First measurement of isotopes in atmosphere of exoplanet
An international team of astronomers have become the first in the world to detect isotopes in the atmosphere of an exoplanet. It concerns different forms of carbon in the gaseous giant planet TYC 8998-760-1 b at a distance of 300 light years in the constellation Musca. The weak signal was measured with ESO's Very Large Telescope in Chile and seems to indicate that the planet is relatively rich in carbon-13. The astronomers speculate that this is because the planet formed at a great distance from its parent star. The research will be published in the scientific journal Nature on Thursday.
Isotopes are different forms of the same atom, but with varying number of neutrons in the nucleus. For example, carbon with six protons typically has six neutrons (carbon-12), but occasionally seven (carbon-13) or eight (carbon-14). This does not change much the chemical properties of carbon, but isotopes are formed in different ways and often react slightly differently to the prevailing conditions. Isotopes are therefore used in a wide range of research fields: from detecting cardiovascular disease or cancer to studying climate change and determining the age of fossils and rocks.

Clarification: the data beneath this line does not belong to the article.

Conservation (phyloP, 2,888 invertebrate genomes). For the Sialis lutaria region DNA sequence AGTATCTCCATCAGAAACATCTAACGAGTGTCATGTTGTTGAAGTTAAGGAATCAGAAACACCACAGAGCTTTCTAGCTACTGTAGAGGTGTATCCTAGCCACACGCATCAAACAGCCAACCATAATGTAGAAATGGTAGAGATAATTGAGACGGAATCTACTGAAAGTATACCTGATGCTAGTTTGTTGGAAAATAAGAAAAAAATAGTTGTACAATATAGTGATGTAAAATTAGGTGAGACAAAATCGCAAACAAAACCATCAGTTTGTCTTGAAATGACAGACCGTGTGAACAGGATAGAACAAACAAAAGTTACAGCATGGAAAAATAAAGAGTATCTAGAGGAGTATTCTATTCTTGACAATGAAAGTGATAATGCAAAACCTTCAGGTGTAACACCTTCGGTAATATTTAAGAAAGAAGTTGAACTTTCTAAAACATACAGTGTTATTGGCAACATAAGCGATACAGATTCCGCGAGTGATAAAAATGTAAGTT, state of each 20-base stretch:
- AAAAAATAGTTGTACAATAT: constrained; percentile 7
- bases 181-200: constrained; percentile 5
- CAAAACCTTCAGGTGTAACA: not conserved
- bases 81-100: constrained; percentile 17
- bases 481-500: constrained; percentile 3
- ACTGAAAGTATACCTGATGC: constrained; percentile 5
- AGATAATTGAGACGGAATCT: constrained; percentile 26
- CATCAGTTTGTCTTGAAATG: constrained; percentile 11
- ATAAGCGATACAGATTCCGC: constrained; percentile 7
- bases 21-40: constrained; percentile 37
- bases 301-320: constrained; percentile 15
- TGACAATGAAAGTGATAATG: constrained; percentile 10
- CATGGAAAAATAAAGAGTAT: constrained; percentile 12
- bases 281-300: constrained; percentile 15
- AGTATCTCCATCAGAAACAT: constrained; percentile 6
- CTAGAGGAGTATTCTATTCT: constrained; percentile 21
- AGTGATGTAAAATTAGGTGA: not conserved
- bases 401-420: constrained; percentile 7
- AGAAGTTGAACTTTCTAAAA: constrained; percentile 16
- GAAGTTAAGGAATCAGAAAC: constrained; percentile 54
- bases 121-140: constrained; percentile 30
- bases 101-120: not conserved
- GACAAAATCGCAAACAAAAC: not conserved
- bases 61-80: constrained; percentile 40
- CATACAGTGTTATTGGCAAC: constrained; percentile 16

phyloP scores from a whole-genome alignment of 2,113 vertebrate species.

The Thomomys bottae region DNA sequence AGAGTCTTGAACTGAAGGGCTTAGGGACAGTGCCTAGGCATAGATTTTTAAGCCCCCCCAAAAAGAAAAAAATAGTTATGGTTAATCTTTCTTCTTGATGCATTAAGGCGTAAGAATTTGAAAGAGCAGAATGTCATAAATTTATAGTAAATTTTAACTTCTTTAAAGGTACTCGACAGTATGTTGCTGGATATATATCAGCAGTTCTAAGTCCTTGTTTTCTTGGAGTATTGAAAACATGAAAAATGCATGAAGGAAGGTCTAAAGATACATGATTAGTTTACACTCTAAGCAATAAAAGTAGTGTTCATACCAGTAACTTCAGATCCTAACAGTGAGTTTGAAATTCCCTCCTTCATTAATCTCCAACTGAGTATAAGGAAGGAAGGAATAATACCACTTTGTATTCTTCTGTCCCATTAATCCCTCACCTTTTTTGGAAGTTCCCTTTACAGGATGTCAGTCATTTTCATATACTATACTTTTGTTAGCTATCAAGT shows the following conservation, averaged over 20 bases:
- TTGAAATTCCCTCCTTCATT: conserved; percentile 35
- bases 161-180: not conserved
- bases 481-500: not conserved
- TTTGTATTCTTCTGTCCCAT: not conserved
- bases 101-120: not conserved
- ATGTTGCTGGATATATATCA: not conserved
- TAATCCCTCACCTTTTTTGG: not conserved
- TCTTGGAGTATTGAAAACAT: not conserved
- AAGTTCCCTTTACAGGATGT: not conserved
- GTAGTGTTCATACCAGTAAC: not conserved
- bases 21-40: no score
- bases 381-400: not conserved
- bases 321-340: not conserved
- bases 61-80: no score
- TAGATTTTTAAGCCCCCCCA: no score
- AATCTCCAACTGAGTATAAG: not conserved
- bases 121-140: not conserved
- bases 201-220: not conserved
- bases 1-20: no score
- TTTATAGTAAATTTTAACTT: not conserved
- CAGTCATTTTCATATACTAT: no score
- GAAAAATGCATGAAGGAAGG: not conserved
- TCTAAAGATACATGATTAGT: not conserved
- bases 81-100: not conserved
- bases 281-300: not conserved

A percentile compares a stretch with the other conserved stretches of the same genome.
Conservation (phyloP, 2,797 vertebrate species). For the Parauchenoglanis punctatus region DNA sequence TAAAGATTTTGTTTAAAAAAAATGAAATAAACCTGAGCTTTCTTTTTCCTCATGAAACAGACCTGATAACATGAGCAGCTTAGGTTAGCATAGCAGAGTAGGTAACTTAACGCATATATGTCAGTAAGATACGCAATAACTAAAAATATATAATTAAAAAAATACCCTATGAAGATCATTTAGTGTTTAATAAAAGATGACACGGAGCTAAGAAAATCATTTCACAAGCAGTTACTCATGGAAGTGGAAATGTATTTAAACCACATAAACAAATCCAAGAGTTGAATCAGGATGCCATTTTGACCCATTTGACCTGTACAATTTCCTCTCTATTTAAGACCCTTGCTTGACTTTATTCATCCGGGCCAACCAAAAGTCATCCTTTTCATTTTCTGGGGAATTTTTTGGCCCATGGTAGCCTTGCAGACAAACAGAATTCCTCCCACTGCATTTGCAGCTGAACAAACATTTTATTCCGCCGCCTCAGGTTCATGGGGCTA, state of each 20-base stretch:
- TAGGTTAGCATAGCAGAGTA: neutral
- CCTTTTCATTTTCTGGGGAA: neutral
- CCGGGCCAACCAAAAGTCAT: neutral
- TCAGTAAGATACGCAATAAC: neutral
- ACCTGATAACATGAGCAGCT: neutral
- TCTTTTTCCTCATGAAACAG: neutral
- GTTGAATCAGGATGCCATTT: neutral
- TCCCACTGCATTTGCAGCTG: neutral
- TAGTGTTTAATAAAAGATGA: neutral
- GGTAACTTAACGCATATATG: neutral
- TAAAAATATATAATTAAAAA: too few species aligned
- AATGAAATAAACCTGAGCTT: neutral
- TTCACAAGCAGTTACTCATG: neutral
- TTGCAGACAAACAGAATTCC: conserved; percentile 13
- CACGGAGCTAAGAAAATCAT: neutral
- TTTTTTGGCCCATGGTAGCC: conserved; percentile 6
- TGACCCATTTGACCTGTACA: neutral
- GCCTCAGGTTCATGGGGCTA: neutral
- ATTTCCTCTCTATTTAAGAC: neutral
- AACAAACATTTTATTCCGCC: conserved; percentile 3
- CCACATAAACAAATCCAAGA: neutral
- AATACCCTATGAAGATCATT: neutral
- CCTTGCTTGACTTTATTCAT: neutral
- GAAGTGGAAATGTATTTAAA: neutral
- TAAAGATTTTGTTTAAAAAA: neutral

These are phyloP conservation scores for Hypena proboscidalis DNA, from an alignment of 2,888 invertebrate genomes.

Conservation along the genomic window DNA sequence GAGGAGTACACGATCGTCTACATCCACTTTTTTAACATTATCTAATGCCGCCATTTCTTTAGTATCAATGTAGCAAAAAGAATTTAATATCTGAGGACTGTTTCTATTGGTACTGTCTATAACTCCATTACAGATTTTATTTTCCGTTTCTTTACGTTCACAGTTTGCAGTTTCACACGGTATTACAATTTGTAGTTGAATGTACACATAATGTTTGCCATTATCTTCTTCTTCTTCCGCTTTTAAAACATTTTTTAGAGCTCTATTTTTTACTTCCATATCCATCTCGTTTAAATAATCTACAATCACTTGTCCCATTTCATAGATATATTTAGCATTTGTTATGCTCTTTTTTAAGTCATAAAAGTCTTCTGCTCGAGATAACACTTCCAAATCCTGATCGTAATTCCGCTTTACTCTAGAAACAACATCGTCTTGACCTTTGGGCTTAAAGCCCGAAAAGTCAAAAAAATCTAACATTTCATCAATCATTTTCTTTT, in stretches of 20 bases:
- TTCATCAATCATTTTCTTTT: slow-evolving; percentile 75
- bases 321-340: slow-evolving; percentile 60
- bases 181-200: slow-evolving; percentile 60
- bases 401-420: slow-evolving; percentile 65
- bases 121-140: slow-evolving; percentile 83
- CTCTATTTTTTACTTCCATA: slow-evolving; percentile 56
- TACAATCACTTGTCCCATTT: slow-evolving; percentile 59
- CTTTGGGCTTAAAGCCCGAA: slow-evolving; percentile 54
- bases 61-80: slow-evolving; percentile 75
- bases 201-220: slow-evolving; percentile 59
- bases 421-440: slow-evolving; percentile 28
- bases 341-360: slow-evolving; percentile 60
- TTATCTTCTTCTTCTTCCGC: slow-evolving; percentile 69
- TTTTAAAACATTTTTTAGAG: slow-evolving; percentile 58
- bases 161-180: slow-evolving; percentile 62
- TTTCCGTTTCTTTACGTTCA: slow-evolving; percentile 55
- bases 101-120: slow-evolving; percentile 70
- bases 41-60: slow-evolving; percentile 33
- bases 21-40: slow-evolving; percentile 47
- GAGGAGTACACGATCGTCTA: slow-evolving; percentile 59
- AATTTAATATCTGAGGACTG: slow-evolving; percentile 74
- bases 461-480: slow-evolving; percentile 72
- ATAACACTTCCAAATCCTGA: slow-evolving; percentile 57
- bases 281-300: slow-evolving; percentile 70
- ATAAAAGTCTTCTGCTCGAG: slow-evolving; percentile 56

The astronomers were able to distinguish carbon-13 from carbon-12 because it absorbs radiation at slightly different colors. "It is really quite special that we can measure this in an exoplanet atmosphere, at such a large distance," says Leiden Ph.D. student Yapeng Zhang, first author of the article.
The astronomers had expected to detect about one in 70 carbon atoms to be carbon-13, but for this planet it seems to be twice as much. The idea is that the higher carbon-13 is somehow related to the formation of the exoplanet.
Co-author Paul Mollière, from the Max Planck Institute for Astronomy in Heidelberg, Germany, says, "The planet is more than 150 times further away from its parent star than our Earth is from our sun. At such a great distance, ices have possibly formed with more carbon-13, causing the higher fraction of this isotope in the planet's atmosphere today."
The planet itself, TYC 8998-760-1 b, was discovered only two years ago by Leiden Ph.D. student Alexander Bohn, co-author of the article. "It's awesome that this discovery has been made close to 'my' planet. It will probably be the first of many."
Ignas Snellen, professor in Leiden and for many years the driving force behind this subject, is above all proud. "The expectation is that in the future isotopes will further help to understand exactly how, where and when planets form. This is just the beginning."